In an effort to ease the agonising wait, Johnny conjured a picture of his dead mother in his mind’s eye and superimposed it over the reality of the rurales. He saw her as she had been in full health, sparkling, alive and full of energy, shining hazel eyes, a full smile, wavy black hair that curled down her back and over her shoulders as far as her waist and which tickled him whenever she bent over to hold him, or to tuck him in bed. As he recalled rare moments of tenderness, his eyes watered. He took in a deep breath, filling his lungs to their limit aware now that his whole body was trembling faintly.
He would channel that involuntary movement into anger. It was an anger he would die with: anger over the fact that he had never made his father pay for driving his mother away.
He finally closed his eyes.
Johnny shivered at the sound of the voice that heralded his impending death.
Travelling at 900 feet per second the first bullet penetrated the tanned epidermis and skidded along the deeper melanin containing strata forming a small entry hole. When it cut through the dermis, it severed blood vessels and red blood began to leak out on to white cotton. It carried on through lymph channels, severed nerve endings and fat cells, flattening hair follicles and light and dark muscle.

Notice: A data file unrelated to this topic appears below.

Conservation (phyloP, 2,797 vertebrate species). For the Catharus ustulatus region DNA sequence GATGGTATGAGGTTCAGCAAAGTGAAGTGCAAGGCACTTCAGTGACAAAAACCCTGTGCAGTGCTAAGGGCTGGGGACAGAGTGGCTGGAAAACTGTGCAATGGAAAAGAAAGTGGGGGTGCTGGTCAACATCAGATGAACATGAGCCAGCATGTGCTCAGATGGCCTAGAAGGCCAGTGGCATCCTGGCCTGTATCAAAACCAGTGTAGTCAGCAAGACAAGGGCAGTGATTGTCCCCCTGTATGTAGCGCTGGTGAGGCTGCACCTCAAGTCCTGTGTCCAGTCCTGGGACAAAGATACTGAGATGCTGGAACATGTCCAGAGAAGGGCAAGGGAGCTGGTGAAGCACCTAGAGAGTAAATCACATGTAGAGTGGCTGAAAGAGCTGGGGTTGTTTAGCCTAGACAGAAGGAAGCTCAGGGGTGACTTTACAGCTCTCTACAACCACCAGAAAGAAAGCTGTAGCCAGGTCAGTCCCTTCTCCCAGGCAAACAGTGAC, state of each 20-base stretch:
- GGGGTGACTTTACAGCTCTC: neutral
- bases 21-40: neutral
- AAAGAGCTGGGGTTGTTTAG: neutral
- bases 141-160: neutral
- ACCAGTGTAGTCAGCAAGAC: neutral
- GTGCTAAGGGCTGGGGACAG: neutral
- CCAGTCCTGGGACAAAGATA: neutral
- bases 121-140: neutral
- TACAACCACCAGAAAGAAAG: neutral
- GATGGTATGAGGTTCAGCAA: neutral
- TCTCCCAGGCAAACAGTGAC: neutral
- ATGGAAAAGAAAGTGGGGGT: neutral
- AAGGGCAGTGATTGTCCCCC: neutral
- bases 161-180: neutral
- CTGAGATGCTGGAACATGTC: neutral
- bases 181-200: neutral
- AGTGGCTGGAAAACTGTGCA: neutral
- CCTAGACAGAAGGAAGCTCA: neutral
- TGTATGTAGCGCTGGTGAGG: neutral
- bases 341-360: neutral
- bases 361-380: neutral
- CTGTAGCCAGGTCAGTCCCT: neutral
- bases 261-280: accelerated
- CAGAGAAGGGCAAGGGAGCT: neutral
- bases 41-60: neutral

It’s next action was to penetrate the many layers of the membrane lining the abdominal cavity before exiting through a hole it created three times its size splintering rib bone as it passed.
Johnny barely registered the pain before the second bullet hit.
Inside the great room of an imposing ranch house many miles away, Day Pardee looked down at the man sprawled across the fine oak desk and smiled.
He adjusted his rifle so it lay over his shoulder, the barrel still warm against his muscles. “So long Murdoch,” he whispered watching the eyes slide shut. “Nice knowin’ ya.”
Perching on the edge of the desk, he pulled a piece of paper out of the older man’s fist. He glanced over it, amused. It was a Pinkerton report on Johnny Madrid. “You won’t need no gunfighter where you’re going, Lancer.”
A scuffling sound by the doorway alerted him to the danger of more inhabitants. He jumped to his feet rifle at the ready.